Changes in the Welfare Caseload and the Health of Low-Educated Mothers
Robert Kaestner, University of Illinois at Chicago
Elizabeth Tarlov, University of Illinois at Chicago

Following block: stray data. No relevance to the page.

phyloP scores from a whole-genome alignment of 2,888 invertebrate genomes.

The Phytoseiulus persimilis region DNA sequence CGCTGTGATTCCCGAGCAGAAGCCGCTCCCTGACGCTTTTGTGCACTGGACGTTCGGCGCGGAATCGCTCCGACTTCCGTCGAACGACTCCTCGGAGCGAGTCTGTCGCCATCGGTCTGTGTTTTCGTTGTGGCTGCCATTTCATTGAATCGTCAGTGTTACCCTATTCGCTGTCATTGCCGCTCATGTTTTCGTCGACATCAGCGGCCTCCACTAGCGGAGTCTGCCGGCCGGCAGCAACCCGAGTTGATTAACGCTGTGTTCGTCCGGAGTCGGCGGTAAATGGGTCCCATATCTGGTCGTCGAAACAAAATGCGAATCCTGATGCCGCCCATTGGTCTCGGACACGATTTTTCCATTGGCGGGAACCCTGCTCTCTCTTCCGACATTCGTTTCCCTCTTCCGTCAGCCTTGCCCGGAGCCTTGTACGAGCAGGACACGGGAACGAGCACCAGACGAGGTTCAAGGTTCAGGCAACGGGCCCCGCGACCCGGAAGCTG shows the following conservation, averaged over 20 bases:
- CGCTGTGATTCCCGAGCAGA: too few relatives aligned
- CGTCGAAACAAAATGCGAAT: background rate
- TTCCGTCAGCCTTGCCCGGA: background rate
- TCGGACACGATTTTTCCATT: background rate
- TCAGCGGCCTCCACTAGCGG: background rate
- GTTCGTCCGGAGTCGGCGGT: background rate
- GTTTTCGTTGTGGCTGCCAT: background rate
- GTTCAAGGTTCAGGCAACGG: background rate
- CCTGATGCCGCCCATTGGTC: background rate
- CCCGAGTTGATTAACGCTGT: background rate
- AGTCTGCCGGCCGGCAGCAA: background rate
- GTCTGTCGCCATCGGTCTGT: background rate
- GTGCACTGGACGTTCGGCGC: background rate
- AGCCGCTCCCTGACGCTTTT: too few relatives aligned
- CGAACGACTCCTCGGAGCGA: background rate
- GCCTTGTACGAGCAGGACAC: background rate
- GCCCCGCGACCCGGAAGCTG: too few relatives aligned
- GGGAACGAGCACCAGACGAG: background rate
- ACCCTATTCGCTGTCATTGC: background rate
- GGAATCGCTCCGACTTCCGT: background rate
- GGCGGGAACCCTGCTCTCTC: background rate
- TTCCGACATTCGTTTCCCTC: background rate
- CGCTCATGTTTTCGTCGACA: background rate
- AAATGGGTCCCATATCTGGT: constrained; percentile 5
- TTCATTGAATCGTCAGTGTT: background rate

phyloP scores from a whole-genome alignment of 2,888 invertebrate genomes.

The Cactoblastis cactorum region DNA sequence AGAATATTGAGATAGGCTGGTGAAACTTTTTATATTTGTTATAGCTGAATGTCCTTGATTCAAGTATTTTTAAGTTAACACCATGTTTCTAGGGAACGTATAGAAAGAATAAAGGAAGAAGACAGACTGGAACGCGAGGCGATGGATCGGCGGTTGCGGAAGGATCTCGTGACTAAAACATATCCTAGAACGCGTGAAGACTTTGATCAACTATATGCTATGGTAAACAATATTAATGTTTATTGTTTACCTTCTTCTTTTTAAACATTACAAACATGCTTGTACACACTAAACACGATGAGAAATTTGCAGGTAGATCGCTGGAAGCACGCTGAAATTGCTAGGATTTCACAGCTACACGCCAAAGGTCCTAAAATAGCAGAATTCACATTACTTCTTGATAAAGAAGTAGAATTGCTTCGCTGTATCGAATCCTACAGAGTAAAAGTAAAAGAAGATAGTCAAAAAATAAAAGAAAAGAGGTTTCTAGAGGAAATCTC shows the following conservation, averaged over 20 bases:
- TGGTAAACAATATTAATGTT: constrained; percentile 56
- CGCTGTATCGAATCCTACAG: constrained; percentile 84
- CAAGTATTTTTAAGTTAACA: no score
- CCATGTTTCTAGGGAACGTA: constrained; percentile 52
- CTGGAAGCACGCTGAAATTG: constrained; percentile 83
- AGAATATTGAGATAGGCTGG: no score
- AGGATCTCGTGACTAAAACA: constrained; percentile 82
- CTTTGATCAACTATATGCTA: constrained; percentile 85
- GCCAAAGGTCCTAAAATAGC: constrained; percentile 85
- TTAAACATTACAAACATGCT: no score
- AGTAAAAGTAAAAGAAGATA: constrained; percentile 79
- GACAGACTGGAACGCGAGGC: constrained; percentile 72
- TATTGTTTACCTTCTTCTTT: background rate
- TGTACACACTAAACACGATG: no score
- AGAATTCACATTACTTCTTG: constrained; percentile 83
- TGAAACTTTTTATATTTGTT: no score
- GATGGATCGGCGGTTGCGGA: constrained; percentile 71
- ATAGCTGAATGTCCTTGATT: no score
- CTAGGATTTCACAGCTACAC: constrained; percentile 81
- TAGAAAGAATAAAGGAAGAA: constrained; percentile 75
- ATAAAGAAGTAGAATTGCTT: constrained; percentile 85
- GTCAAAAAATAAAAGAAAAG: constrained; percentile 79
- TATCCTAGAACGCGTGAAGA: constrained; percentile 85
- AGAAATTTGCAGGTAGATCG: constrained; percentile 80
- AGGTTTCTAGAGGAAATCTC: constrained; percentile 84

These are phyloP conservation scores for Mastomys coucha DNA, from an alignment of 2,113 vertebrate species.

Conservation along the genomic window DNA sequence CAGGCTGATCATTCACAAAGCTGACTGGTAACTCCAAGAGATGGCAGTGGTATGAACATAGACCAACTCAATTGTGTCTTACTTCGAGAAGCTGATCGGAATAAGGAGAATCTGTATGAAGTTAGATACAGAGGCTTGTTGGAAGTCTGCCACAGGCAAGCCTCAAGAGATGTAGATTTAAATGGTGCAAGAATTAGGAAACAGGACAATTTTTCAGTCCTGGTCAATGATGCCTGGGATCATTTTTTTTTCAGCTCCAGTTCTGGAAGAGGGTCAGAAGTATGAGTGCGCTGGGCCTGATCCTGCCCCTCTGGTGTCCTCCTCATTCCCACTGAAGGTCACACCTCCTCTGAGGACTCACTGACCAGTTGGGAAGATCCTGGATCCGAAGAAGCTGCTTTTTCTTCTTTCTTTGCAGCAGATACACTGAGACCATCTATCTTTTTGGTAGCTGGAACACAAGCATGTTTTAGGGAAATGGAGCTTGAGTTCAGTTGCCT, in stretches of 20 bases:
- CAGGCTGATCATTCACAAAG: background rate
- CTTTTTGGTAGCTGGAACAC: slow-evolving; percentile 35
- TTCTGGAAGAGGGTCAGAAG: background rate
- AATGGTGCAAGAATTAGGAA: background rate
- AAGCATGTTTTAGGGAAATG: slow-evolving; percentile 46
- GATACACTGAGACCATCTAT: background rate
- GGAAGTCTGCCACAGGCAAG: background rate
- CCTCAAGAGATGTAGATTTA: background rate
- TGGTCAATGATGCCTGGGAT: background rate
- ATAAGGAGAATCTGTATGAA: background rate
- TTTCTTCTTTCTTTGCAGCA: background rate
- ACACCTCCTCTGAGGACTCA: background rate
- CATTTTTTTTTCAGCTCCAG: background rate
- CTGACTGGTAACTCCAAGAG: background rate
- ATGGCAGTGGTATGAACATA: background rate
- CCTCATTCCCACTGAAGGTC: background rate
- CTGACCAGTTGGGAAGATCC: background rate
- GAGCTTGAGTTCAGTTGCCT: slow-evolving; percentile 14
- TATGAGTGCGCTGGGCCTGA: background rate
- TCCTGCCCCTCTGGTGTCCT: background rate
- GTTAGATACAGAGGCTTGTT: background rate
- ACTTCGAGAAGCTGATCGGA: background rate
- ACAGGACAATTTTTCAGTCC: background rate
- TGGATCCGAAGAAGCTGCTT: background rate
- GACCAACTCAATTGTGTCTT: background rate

Declines in the welfare caseload in the late 1990s brought significant change to the lives of many low-educated, single mothers. Many single mothers left welfare and entered the labor market and others re-arranged their lives in order to avoid going on public assistance. These changes may have affected the health and health behaviors of these women. To date, there has been no study of this issue. In this paper, we obtained estimates of the association between the welfare caseload and welfare policies, and three health behaviors--smoking, drinking, and exercise--and two self-reported measures of health--days in poor mental health, and overall health status. The results of our study reveal that changes in the caseload had little effect on measures of health status, but were significantly associated with two health behaviors: binge drinking and regular exercise. Changes in the welfare caseload were positively related to binge drinking and changes in the welfare caseload were negatively related to the probability of engaging in regular and sustained physical activity.